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In the U.S., our infrastructure isn’t designed to handle the increased floods and droughts that come with global warming. Consider Florida, where coastal cities are spending billions of dollars on pumps and desalination plants to deal with flooding, or Denver, CO, which had to restrict residential lawn watering to two days a week throughout the spring due to drought.
Clearly, we need to be smarter about our precious water supply in the coming years. Many cities are already getting a jump start on smart water solutions and their work provides models for other places dealing with water challenges.
Bioswales—also known as rain gardens—absorb and filter runoff from nearby pavement. Not only do they keep polluted rainwater from reaching our rivers and lakes, they beautify our cities and prevent flooding.
A bioswale is installed along a new bike trail in Indianapolis, IN.
Another way to ensure rainwater is filtered before it reaches our waterways is by letting it hit the ground rather than run along the top of pavement. Porous pavement like that pictured above has tiny gaps that allow the water to flow through.
About one-third of the clean drinking water in the U.S. is used to water lawns. One way to halt this waste is to encourage the use of cisterns and rain barrels which collect rainwater for things like gardening and flushing toilets. The town of Northfield, MN, rebates its residents 50 percent of the cost of installing such systems. Many other towns in the U.S. have similar programs, and rain barrels are readily available at most home improvement stores.
Solar Water Heaters
Rather than using solar panels to create electricity, solar water heaters use them to heat water. About 30 million homes in China use solar water heaters and many municipalities in the U.S., like Palo Alto, CA, Austin, TX, and Tallahassee, FL, offer rebates to their residents if they install them.
Nothing manages water better than nature. Ensuring that our waterways are buffered from development by conserving the vegetation around it keeps them clean, provides vital habitat for plants and animals and guards against flooding. In just one project of its kind, EarthShare member Trust for Public Land helped protect nearly 600 acres of land near the LaPlatte River, which feeds into Lake Champlain. Because of this, the safety of the drinking water supply for 68,000 people is ensured.
Green roofs have multiple benefits: they reduce the heat island effect in cities, filter air pollution, improve building efficiency and much more. They also reduce the volume of storm water flowing into sewer systems. Chicago, IL, leads the country in green roofs installed.
Visit EcoWatch’s WATER page for more related news on this topic.
EcoWatch Daily Newsletter
By Emily Deanne
Shower shoes? Check. Extra-long sheets? Yep. Energy efficiency checklist? No worries — we've got you covered there. If you're one of the nation's 12.1 million full-time undergraduate college students, you no doubt have a lot to keep in mind as you head off to school. If you're reading this, climate change is probably one of them, and with one-third of students choosing to live on campus, dorm life can have a big impact on the health of our planet. In fact, the annual energy use of one typical dormitory room can generate as much greenhouse gas pollution as the tailpipe emissions of a car driven more than 156,000 miles.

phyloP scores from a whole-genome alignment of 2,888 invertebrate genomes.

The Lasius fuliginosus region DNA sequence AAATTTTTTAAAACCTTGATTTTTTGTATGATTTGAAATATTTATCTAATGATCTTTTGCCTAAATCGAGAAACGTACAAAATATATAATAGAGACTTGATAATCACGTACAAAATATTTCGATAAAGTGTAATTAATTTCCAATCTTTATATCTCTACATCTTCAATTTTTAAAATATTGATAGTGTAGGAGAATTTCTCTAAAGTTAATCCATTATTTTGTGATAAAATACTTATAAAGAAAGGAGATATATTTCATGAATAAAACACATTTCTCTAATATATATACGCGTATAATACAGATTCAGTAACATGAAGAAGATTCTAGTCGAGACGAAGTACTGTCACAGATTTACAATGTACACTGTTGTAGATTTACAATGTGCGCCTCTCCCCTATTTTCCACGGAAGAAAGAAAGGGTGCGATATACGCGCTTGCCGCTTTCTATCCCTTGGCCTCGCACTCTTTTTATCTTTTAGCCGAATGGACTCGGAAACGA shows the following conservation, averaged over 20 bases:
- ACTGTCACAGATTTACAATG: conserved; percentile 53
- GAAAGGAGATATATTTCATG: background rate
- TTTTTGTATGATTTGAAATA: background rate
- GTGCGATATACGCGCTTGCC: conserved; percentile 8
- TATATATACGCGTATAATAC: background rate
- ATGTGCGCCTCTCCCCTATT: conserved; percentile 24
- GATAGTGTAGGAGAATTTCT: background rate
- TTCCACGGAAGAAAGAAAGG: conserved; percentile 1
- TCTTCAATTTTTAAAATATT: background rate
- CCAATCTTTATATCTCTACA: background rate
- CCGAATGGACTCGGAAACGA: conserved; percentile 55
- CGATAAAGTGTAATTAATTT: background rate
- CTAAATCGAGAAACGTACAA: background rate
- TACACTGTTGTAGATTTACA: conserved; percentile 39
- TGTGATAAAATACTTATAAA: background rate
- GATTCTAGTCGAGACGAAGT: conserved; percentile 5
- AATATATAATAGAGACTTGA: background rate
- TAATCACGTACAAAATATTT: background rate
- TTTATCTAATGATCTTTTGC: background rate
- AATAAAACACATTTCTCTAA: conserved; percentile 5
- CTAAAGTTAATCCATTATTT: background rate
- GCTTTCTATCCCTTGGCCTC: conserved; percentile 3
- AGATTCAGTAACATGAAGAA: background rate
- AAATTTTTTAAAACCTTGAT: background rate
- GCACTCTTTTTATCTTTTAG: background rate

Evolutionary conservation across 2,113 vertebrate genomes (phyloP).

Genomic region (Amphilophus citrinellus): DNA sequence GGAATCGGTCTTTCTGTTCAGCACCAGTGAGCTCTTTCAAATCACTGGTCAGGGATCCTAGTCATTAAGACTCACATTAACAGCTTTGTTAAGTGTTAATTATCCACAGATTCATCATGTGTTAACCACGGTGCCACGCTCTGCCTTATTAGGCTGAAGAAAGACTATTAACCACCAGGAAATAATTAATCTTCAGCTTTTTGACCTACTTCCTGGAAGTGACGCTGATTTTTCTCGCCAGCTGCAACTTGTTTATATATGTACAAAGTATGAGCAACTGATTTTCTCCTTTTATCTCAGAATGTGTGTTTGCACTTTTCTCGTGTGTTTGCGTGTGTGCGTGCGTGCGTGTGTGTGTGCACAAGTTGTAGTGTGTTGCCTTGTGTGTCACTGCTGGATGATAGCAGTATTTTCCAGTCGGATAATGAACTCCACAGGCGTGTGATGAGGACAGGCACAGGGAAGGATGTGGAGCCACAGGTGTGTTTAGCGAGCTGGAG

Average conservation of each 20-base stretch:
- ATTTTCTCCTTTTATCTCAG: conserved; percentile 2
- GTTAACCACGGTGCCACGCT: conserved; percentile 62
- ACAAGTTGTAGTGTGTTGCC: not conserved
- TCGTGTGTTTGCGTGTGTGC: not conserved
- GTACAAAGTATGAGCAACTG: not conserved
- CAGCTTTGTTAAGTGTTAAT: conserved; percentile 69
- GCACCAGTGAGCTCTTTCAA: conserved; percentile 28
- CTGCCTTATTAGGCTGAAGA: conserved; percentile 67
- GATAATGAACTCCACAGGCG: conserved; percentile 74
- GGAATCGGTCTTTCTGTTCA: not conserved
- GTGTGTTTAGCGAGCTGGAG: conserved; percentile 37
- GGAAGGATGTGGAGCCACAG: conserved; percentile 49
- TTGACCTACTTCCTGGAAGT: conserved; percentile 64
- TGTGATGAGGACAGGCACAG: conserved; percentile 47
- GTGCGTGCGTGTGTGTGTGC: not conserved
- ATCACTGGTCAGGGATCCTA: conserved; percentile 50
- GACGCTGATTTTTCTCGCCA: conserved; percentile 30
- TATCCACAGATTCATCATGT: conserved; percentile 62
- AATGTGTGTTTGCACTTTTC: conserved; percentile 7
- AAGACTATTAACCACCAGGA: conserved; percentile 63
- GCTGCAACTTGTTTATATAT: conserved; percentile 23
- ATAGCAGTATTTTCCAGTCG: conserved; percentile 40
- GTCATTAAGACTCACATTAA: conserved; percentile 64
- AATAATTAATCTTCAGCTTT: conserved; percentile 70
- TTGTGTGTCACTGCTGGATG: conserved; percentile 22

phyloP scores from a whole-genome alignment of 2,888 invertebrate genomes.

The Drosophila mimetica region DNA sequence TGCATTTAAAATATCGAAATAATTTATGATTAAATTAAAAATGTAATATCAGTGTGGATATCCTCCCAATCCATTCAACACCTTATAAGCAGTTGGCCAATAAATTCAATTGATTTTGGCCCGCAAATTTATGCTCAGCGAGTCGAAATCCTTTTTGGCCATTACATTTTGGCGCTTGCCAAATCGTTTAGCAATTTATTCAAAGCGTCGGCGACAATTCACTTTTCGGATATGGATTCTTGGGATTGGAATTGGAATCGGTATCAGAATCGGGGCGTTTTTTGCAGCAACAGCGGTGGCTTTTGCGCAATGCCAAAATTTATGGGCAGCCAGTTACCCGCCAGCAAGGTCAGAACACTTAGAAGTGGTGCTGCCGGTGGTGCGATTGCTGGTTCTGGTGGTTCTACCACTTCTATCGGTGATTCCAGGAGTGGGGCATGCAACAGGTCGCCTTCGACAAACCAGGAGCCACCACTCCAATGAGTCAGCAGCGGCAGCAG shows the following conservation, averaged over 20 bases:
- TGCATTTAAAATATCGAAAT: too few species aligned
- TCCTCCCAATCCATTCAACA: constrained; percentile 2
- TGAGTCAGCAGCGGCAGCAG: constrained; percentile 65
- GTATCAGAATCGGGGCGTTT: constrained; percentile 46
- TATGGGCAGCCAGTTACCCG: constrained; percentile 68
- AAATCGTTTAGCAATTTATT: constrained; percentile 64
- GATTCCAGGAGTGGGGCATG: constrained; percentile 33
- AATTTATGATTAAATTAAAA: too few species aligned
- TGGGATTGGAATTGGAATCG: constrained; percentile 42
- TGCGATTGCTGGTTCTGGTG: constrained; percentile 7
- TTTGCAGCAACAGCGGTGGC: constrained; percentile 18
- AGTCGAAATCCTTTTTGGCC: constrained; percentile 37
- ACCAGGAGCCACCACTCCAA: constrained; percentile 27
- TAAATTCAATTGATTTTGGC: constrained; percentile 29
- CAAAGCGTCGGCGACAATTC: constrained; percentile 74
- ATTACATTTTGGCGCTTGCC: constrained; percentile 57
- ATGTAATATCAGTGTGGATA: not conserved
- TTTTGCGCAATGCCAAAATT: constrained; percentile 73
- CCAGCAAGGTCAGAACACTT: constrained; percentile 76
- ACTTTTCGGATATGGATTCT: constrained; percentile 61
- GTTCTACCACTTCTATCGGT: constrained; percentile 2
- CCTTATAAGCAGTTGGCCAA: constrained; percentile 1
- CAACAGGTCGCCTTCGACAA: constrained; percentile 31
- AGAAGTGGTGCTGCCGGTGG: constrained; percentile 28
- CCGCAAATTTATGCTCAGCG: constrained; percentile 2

By Lorraine Chow
Kokia drynarioides is a small but significant flowering tree endemic to Hawaii's dry forests. Native Hawaiians used its large, scarlet flowers to make lei. Its sap was used as dye for ropes and nets. Its bark was used medicinally to treat thrush.
States that invest heavily in renewable energy will generate billions of dollars in health benefits in the next decade instead of spending billions to take care of people getting sick from air pollution caused by burning fossil fuels, according to a new study from MIT and reported on by The Verge.
Hawaii's Kilauea volcano could be gearing up for an eruption after a pond of water was discovered inside its summit crater for the first time in recorded history, according to the AP.
By Kristin Ohlson
From where I stand inside the South Dakota cornfield I was visiting with entomologist and former USDA scientist Jonathan Lundgren, all the human-inflicted traumas to Earth seem far away. It isn't just that the corn is as high as an elephant's eye — are people singing that song again? — but that the field burgeons and buzzes and chirps with all sorts of other life, too.
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By Hans Nicholas Jong
Indonesia's president has made permanent a temporary moratorium on forest-clearing permits for plantations and logging.
It's a policy the government says has proven effective in curtailing deforestation, but whose apparent gains have been criticized by environmental activists as mere "propaganda."